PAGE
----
When war and natural disaster saturate the news, it's easy to forget that beauty can still be found.
Artists can more readily perceive that. Certainly the renowned large-scale artists Christo and his wife, Jeanne-Claude, do. For sixteen days in February - in the middle of gray, bare winter - the couple will display a series of saffron-colored fabric panels that will cut a bright swath through New York City's Central Park.
In falling white snow or under azure skies, pedestrians will be able to walk along 23 miles of pathways, passing through about 7,500 "gates" from which shimmering nylon flags will be hung overhead. Looking up, they'll see a billowing, orange-gold ceiling, punctuated by sky and branches. From a building or hilltop, it will look more like a river winding among bare trees.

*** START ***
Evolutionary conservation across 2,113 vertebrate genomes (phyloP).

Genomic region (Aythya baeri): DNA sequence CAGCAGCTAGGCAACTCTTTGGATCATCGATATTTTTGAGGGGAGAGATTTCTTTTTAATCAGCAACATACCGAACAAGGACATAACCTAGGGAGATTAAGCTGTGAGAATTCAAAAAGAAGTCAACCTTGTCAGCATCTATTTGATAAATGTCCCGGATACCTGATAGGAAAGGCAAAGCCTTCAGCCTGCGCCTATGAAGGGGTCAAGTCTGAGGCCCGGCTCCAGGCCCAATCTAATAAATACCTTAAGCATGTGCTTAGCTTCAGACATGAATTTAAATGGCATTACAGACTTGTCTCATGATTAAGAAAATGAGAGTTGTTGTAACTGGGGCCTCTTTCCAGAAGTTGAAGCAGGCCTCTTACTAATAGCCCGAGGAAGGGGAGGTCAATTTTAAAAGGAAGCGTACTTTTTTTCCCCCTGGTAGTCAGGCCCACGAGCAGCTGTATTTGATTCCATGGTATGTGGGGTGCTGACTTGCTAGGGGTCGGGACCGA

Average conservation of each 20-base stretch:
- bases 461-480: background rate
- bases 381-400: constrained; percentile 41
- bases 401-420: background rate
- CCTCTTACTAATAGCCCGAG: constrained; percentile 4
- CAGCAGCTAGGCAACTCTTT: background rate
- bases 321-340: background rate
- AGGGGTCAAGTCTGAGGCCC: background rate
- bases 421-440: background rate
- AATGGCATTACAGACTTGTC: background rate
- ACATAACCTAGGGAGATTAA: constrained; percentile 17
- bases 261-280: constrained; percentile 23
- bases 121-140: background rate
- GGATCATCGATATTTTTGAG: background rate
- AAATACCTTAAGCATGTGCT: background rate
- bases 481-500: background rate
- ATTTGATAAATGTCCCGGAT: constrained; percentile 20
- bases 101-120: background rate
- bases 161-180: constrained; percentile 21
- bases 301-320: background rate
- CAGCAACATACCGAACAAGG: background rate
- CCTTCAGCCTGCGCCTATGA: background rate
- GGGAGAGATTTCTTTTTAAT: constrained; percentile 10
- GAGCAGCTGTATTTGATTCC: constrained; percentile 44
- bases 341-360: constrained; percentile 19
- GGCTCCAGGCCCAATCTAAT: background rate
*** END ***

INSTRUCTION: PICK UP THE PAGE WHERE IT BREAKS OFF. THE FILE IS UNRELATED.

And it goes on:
The gates project has been kicking around for over 25 years - a gift to the artists' adopted home city, but one which met resistance along the way. In the meantime, the "Christos" surrounded tiny islands in Miami's Biscayne Bay with floating pink polypropylene; wrapped the Pont Neuf in Paris; erected thousands of giant colorful umbrellas in Japan and California, and wrapped the Reichstag building in Berlin.
Bigness characterizes the couple's projects. So too, do public accessibility, and the inspired joy of encountering (perhaps unexpectedly) an artwork that doesn't try to make sense out of chaos, but just celebrates life itself.
The awe comes partly from the temporary nature of their works, which has the effect of actually highlighting the permanence of ideas. An artwork so impressive, that stays up for only a short time, inevitably leaves an indelible memory.
A visitor to Central Park this February is not likely to forget the experience, and a later visit will bring it to mind again. In this way, beauty carries on, even without the physical expression of it.